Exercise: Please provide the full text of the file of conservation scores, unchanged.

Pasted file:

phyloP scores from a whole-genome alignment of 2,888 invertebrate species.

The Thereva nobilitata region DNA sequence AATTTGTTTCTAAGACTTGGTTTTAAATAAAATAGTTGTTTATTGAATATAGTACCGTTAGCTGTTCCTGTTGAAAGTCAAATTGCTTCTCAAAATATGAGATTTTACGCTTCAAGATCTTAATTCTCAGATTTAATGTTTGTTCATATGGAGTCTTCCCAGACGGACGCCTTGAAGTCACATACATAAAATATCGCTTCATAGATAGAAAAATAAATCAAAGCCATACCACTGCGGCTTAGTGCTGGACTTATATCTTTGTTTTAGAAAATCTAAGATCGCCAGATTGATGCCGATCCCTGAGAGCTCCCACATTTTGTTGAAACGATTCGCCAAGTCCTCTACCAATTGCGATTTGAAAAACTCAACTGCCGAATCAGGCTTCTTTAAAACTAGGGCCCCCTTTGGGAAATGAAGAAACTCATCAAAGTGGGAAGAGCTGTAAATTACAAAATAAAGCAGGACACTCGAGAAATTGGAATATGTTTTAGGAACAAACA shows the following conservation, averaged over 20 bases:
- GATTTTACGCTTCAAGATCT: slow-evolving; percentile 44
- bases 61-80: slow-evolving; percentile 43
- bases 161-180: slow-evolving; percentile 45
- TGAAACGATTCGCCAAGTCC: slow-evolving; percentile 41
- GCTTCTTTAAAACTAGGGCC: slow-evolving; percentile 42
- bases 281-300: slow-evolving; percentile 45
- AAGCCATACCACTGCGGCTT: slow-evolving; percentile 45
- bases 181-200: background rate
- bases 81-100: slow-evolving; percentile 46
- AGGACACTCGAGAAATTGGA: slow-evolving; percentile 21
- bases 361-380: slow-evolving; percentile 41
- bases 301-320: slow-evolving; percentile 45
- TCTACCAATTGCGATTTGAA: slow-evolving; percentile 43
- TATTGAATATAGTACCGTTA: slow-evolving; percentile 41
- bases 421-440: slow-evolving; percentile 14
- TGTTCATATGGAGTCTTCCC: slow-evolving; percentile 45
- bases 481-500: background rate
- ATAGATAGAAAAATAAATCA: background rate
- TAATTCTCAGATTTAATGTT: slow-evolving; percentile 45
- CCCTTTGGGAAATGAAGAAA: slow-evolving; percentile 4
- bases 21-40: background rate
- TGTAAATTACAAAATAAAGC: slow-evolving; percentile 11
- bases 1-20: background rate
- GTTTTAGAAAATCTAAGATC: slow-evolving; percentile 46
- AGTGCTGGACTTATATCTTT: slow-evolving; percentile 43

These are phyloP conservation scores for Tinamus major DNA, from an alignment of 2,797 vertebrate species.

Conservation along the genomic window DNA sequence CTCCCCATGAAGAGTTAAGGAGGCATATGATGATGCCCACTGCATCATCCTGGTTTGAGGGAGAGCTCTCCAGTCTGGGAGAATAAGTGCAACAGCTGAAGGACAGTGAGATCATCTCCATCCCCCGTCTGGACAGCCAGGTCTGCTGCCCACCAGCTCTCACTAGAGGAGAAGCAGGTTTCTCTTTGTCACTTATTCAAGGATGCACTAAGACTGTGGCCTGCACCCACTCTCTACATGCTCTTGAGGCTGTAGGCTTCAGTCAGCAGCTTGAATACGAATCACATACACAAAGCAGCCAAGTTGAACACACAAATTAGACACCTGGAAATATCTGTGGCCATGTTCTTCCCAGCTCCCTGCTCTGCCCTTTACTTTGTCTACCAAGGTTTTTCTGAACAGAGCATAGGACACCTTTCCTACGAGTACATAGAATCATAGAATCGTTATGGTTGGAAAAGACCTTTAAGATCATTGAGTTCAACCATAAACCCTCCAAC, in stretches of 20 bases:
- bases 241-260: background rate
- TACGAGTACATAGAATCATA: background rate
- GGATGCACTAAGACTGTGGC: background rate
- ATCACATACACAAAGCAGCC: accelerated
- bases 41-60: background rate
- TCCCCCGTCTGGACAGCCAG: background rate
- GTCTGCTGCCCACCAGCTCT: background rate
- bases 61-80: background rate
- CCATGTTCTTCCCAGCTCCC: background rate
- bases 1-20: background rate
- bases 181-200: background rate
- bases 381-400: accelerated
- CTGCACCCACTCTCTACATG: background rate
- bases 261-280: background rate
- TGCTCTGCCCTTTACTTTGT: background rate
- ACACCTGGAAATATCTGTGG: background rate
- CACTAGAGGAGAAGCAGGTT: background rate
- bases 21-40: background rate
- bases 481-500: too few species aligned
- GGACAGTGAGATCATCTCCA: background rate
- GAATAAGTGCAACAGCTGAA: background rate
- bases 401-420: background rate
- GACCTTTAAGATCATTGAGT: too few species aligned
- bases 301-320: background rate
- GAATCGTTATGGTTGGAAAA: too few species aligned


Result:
phyloP scores from a whole-genome alignment of 2,888 invertebrate species.

The Thereva nobilitata region DNA sequence AATTTGTTTCTAAGACTTGGTTTTAAATAAAATAGTTGTTTATTGAATATAGTACCGTTAGCTGTTCCTGTTGAAAGTCAAATTGCTTCTCAAAATATGAGATTTTACGCTTCAAGATCTTAATTCTCAGATTTAATGTTTGTTCATATGGAGTCTTCCCAGACGGACGCCTTGAAGTCACATACATAAAATATCGCTTCATAGATAGAAAAATAAATCAAAGCCATACCACTGCGGCTTAGTGCTGGACTTATATCTTTGTTTTAGAAAATCTAAGATCGCCAGATTGATGCCGATCCCTGAGAGCTCCCACATTTTGTTGAAACGATTCGCCAAGTCCTCTACCAATTGCGATTTGAAAAACTCAACTGCCGAATCAGGCTTCTTTAAAACTAGGGCCCCCTTTGGGAAATGAAGAAACTCATCAAAGTGGGAAGAGCTGTAAATTACAAAATAAAGCAGGACACTCGAGAAATTGGAATATGTTTTAGGAACAAACA shows the following conservation, averaged over 20 bases:
- GATTTTACGCTTCAAGATCT: slow-evolving; percentile 44
- bases 61-80: slow-evolving; percentile 43
- bases 161-180: slow-evolving; percentile 45
- TGAAACGATTCGCCAAGTCC: slow-evolving; percentile 41
- GCTTCTTTAAAACTAGGGCC: slow-evolving; percentile 42
- bases 281-300: slow-evolving; percentile 45
- AAGCCATACCACTGCGGCTT: slow-evolving; percentile 45
- bases 181-200: background rate
- bases 81-100: slow-evolving; percentile 46
- AGGACACTCGAGAAATTGGA: slow-evolving; percentile 21
- bases 361-380: slow-evolving; percentile 41
- bases 301-320: slow-evolving; percentile 45
- TCTACCAATTGCGATTTGAA: slow-evolving; percentile 43
- TATTGAATATAGTACCGTTA: slow-evolving; percentile 41
- bases 421-440: slow-evolving; percentile 14
- TGTTCATATGGAGTCTTCCC: slow-evolving; percentile 45
- bases 481-500: background rate
- ATAGATAGAAAAATAAATCA: background rate
- TAATTCTCAGATTTAATGTT: slow-evolving; percentile 45
- CCCTTTGGGAAATGAAGAAA: slow-evolving; percentile 4
- bases 21-40: background rate
- TGTAAATTACAAAATAAAGC: slow-evolving; percentile 11
- bases 1-20: background rate
- GTTTTAGAAAATCTAAGATC: slow-evolving; percentile 46
- AGTGCTGGACTTATATCTTT: slow-evolving; percentile 43

These are phyloP conservation scores for Tinamus major DNA, from an alignment of 2,797 vertebrate species.

Conservation along the genomic window DNA sequence CTCCCCATGAAGAGTTAAGGAGGCATATGATGATGCCCACTGCATCATCCTGGTTTGAGGGAGAGCTCTCCAGTCTGGGAGAATAAGTGCAACAGCTGAAGGACAGTGAGATCATCTCCATCCCCCGTCTGGACAGCCAGGTCTGCTGCCCACCAGCTCTCACTAGAGGAGAAGCAGGTTTCTCTTTGTCACTTATTCAAGGATGCACTAAGACTGTGGCCTGCACCCACTCTCTACATGCTCTTGAGGCTGTAGGCTTCAGTCAGCAGCTTGAATACGAATCACATACACAAAGCAGCCAAGTTGAACACACAAATTAGACACCTGGAAATATCTGTGGCCATGTTCTTCCCAGCTCCCTGCTCTGCCCTTTACTTTGTCTACCAAGGTTTTTCTGAACAGAGCATAGGACACCTTTCCTACGAGTACATAGAATCATAGAATCGTTATGGTTGGAAAAGACCTTTAAGATCATTGAGTTCAACCATAAACCCTCCAAC, in stretches of 20 bases:
- bases 241-260: background rate
- TACGAGTACATAGAATCATA: background rate
- GGATGCACTAAGACTGTGGC: background rate
- ATCACATACACAAAGCAGCC: accelerated
- bases 41-60: background rate
- TCCCCCGTCTGGACAGCCAG: background rate
- GTCTGCTGCCCACCAGCTCT: background rate
- bases 61-80: background rate
- CCATGTTCTTCCCAGCTCCC: background rate
- bases 1-20: background rate
- bases 181-200: background rate
- bases 381-400: accelerated
- CTGCACCCACTCTCTACATG: background rate
- bases 261-280: background rate
- TGCTCTGCCCTTTACTTTGT: background rate
- ACACCTGGAAATATCTGTGG: background rate
- CACTAGAGGAGAAGCAGGTT: background rate
- bases 21-40: background rate
- bases 481-500: too few species aligned
- GGACAGTGAGATCATCTCCA: background rate
- GAATAAGTGCAACAGCTGAA: background rate
- bases 401-420: background rate
- GACCTTTAAGATCATTGAGT: too few species aligned
- bases 301-320: background rate
- GAATCGTTATGGTTGGAAAA: too few species aligned